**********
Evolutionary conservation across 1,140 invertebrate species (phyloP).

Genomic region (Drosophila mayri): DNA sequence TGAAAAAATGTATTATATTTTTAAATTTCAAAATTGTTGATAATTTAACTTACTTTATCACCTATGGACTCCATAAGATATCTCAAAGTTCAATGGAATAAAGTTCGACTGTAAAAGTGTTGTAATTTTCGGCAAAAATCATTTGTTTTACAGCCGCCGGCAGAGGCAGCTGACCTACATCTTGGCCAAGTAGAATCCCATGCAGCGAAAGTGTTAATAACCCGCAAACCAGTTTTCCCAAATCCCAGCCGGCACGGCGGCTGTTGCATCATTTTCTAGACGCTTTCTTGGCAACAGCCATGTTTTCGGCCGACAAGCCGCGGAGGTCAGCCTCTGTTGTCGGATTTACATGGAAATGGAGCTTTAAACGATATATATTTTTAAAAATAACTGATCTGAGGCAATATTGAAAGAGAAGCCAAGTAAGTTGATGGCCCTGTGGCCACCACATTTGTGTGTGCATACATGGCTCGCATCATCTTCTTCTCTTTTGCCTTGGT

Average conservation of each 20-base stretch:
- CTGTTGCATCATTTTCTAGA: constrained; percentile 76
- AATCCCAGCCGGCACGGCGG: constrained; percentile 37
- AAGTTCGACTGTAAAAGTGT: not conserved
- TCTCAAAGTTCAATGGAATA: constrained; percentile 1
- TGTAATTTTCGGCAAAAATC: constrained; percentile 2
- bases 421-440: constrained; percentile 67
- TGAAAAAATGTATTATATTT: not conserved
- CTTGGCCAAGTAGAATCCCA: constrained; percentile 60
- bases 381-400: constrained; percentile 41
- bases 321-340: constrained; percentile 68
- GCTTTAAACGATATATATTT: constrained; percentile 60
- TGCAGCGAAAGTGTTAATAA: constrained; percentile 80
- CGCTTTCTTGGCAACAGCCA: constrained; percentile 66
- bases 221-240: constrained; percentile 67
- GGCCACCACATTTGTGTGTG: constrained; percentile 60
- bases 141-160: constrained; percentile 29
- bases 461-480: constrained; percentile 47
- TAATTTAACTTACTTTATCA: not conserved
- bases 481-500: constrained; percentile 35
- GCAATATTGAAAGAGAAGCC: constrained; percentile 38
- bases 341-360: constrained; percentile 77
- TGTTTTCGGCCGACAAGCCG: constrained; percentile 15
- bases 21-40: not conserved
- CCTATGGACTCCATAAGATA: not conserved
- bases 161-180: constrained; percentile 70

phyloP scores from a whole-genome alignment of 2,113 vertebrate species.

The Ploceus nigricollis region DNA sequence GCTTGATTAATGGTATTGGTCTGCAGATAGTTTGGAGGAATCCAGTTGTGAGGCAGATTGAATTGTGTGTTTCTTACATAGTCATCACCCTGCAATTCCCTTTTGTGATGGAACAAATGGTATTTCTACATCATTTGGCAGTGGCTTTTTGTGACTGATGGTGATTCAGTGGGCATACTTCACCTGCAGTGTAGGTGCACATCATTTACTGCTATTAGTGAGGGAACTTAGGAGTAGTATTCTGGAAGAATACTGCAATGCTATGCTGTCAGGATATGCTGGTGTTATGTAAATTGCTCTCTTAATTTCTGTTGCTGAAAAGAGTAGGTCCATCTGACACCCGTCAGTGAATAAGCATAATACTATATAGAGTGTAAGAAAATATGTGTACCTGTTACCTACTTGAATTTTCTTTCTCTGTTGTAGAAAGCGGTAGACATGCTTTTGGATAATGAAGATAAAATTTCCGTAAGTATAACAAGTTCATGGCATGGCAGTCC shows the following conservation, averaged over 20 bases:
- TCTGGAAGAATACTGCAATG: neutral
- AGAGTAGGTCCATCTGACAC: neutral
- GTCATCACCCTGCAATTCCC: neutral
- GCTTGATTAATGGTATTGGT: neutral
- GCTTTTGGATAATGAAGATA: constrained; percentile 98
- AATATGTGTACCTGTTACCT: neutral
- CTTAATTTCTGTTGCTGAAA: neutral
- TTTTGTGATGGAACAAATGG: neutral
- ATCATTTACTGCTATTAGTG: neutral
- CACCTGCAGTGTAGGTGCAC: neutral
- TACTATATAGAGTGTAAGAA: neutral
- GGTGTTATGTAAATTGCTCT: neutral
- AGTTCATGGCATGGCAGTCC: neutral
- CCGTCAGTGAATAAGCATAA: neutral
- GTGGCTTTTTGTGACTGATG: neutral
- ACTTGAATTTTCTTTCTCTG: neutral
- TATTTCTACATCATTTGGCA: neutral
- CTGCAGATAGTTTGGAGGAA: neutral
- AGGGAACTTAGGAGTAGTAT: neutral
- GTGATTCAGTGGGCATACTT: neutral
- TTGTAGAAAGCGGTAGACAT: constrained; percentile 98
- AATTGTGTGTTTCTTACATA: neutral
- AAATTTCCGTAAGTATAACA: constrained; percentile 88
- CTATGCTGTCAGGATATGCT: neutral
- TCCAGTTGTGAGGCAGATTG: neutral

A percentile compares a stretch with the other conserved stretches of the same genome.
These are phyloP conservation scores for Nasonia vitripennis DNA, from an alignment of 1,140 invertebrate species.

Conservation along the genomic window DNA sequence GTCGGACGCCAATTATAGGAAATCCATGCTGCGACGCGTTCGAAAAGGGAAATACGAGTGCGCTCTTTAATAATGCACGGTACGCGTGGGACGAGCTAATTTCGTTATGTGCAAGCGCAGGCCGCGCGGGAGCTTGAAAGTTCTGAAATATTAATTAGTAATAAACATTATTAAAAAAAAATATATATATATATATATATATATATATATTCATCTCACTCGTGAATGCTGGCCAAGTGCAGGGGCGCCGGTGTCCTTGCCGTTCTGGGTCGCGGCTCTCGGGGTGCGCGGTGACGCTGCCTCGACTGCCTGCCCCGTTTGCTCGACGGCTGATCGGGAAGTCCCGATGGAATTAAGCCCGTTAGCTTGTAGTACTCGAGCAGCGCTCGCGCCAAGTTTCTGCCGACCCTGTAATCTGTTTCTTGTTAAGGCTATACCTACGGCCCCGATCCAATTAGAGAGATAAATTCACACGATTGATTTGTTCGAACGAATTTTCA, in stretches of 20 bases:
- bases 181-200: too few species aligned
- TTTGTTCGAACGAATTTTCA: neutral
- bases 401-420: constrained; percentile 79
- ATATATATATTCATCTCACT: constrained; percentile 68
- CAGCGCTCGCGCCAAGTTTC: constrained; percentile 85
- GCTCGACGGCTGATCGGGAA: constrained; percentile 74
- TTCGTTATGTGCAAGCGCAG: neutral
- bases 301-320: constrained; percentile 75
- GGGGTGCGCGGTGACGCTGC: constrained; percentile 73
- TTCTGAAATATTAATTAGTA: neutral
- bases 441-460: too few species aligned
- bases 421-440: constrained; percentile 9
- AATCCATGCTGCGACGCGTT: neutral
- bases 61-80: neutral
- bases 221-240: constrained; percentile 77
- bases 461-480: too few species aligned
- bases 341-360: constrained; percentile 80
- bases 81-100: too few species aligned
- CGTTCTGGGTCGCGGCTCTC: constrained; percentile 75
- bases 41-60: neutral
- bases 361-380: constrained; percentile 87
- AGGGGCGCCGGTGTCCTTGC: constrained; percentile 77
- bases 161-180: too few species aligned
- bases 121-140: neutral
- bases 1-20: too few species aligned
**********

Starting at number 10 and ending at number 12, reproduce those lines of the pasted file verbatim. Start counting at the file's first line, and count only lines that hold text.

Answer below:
- TGAAAAAATGTATTATATTT: not conserved
- CTTGGCCAAGTAGAATCCCA: constrained; percentile 60
- bases 381-400: constrained; percentile 41